• Behaviour change in long-term conditions especially skin and joint inflammation
  • Inflammatory processes and mood
  • New Patient Reported Impact measures in Psoriasis or Inflammatory Arthritis
  • Healthcare improvement intervention studies in Inflammatory diseases
  • Clinician training to improve psychological care

Dr Jane Harden

I am a Senior lecturer I am interested in supervising students in the areas of:

  • Cultural identities and representational practices of professionals
  • Critical Practice and Development
  • Patient Safety and Risk Management
  • Quality of life in people with long-term conditions
  • Dementia care in acute settings

Dr Dikaios Sakellariou

My research is primarily located within the area of disability studies. I am interested in supervising students in the areas of:

  • Experiences and/ or disparities of access to healthcare for disabled people
    Aim: to explore experiences and/ or disparities of access to healthcare for disabled people.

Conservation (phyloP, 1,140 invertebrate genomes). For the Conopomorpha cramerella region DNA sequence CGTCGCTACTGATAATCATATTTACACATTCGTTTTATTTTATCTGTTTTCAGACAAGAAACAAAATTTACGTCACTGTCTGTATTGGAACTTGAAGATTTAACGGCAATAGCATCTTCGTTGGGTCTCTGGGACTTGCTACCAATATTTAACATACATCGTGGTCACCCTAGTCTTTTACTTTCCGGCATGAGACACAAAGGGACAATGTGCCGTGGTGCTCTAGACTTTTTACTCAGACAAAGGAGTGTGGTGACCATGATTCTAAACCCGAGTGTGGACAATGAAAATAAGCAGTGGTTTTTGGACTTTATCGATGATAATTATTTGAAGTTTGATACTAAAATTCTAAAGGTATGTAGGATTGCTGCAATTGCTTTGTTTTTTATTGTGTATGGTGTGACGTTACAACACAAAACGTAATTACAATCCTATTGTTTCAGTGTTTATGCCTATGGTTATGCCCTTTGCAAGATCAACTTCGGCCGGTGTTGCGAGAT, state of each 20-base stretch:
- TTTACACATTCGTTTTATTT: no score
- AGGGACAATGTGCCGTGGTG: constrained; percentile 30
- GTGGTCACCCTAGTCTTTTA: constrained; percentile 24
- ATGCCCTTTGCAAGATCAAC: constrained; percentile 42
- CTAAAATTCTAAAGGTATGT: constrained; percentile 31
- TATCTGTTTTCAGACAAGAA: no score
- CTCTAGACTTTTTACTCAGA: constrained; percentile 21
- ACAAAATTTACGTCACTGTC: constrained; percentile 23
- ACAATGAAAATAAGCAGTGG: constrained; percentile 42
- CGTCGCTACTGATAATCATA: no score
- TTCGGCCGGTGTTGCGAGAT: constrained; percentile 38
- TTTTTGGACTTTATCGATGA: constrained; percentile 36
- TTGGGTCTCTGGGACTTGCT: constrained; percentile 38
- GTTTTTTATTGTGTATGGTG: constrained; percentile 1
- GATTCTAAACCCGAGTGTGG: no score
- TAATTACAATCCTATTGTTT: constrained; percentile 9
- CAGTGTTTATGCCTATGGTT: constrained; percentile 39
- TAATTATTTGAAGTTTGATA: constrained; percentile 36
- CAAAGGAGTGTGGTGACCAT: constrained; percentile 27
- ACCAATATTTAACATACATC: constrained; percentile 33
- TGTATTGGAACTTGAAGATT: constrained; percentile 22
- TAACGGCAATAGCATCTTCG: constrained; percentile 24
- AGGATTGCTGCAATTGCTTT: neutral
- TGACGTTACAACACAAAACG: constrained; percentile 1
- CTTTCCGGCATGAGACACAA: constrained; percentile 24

• Relationships of care
    Aim: to explore experiences of caring for a family member or friend, with a focus on the relationality of care.
  • Sexuality and disability
    Aim: to explore experiences related to sexuality and disability, and ways to address this topic in clinical practice.

Dr Tessa Watts

I am a researcher, qualified teacher and registered nurse (adult field) with a clinical background in palliative and end of life care in advanced cancer and an academic grounding in social and political sciences in nursing. I am interested in supervising students in the areas of:

  • Cancer
  • Palliative care
  • End of life care